Each asset class in the private funds industry faces different risks related to parallel funds and conflicts of interest. Hedge funds, for example, are more likely than other asset classes to have parallel funds with similar investment strategies, based on the common decision to raise separate funds that take advantage of different exemptions from SEC registration requirements under the Investment Company Act of 1940. A recent case study published by the Standards Board for Alternative Investments (SBAI) addresses the conflicts of interest when managing parallel funds. This second article in a two-part series describes common scenarios in which conflicts of interest may arise between parallel funds and near-parallel funds in hedge funds and credit funds. The first article summarized the SBAI’s recently released standards and its suggestions for mitigating conflicts of interest while operating parallel funds, including how to determine when two funds are sufficiently “similar” for that purpose. See our two-part series on direct lending funds: “Structural Approaches to Address Liquidity Considerations and Ensure Regulatory Compliance” (May 28, 2020); and “Five Structures to Mitigate Tax Burdens for Various Investor Types” (Jun. 4, 2020).

Navigating PPP, TALF and Fundraising During the Coronavirus Crisis

U.S. agencies are taking extraordinary measures to contain the damage caused by the ongoing coronavirus pandemic. A recent program presented by Troutman Sanders and Pepper Hamilton analyzed the benefits and burdens of two of those measures. The speakers also explored potential issues that managers might face when attempting to raise funds during the crisis. The program discussed the Small Business Administration’s Paycheck Protection Program and the Federal Reserve’s Term Asset-Backed Securities Loan Facility, as well as potential compliance issues for advisers. The program featured Troutman Sanders partner Genna N. Garver and Pepper Hamilton partner Gregory J. Nowak. This article discusses the key takeaways from the program. For further recent joint insights from Troutman Sanders and Pepper Hamilton, see “The Dos and Don’ts of Investor Calls That Investment Managers Must Consider” (May 7, 2020).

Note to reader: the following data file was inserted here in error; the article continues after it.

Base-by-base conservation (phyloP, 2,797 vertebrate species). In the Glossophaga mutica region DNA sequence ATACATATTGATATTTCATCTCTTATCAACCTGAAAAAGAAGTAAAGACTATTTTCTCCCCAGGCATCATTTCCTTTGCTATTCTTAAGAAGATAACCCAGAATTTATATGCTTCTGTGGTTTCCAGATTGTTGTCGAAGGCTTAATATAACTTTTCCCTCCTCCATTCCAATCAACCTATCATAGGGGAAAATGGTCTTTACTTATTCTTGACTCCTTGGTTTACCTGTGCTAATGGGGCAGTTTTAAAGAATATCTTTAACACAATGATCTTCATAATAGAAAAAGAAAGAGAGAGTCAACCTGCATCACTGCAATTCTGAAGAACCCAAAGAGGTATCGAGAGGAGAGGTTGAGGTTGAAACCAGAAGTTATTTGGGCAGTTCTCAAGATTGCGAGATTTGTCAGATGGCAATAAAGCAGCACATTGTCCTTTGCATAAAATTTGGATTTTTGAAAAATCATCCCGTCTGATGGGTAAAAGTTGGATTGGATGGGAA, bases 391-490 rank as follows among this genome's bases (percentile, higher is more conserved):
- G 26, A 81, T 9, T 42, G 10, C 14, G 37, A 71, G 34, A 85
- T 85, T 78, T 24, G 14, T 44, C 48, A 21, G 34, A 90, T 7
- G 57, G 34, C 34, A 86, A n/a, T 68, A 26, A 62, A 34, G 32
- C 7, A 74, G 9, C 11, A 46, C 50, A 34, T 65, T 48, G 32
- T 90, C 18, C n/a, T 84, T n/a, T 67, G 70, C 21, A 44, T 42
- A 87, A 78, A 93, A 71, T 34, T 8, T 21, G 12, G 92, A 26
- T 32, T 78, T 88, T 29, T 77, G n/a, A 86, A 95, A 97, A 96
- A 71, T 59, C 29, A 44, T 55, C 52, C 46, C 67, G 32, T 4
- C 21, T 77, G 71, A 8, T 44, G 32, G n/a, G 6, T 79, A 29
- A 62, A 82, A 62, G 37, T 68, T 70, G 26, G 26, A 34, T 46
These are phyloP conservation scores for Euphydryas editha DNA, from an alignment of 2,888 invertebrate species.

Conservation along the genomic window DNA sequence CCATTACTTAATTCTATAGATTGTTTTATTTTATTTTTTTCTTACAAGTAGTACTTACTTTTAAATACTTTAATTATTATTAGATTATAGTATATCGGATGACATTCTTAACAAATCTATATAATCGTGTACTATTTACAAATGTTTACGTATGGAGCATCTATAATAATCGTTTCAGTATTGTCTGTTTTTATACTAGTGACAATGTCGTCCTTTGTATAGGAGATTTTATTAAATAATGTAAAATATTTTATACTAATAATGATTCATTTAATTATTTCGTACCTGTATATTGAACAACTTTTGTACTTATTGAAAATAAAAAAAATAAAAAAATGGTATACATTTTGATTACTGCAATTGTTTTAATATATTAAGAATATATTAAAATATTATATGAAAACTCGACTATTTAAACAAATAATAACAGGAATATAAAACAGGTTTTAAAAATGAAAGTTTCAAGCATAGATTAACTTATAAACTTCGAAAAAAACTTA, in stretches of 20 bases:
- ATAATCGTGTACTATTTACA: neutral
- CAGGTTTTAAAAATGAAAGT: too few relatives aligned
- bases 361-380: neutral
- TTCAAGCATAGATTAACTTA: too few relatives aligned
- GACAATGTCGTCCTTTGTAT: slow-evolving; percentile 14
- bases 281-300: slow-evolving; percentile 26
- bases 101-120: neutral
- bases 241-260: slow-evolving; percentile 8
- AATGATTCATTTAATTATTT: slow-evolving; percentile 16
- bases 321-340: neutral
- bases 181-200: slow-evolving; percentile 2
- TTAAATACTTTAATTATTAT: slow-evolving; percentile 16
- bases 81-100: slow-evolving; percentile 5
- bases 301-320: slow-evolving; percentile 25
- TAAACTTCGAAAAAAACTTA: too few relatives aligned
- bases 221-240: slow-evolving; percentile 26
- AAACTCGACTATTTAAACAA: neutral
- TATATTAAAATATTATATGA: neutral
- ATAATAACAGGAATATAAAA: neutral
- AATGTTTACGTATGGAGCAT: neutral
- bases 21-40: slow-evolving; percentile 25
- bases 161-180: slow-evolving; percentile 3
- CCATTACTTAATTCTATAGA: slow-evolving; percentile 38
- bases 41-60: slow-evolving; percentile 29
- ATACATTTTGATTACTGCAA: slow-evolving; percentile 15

ALFI Seminar: Navigating Changing E.U. Distribution, Marketing and AML Rules (Part Two of Two)

A recent seminar by the Association of the Luxembourg Fund Industry (ALFI) featured panel discussions on multiple topics with representatives from financial services, asset management, legal and accounting firms. ALFI deputy general director Marc‑André Bechet hosted the seminar. This second article in our two-part series reviews the discussions on marketing E.U. funds outside the E.U.; implementation of the Sustainable Finance Disclosure Regulation; the “digitalization” of financial services in the E.U.; and developments in Luxembourg’s and the E.U.’s anti-money laundering and counter-terrorism financing efforts. The first article covered the discussions on the impact of the coronavirus pandemic on Luxembourg’s funds industry; E.U. liquidity risk management measures; E.U. distribution challenges for U.S. fund managers; the E.U.’s incipient pre-marketing regime; AIFMD II; and European Long-Term Investment Funds. For commentary from Bechet, see “ALFI Director and Chairwoman Examine Brexit, E.U. Pre‑Marketing Rules, Trends in Distribution and ESG” (Jan. 23, 2020).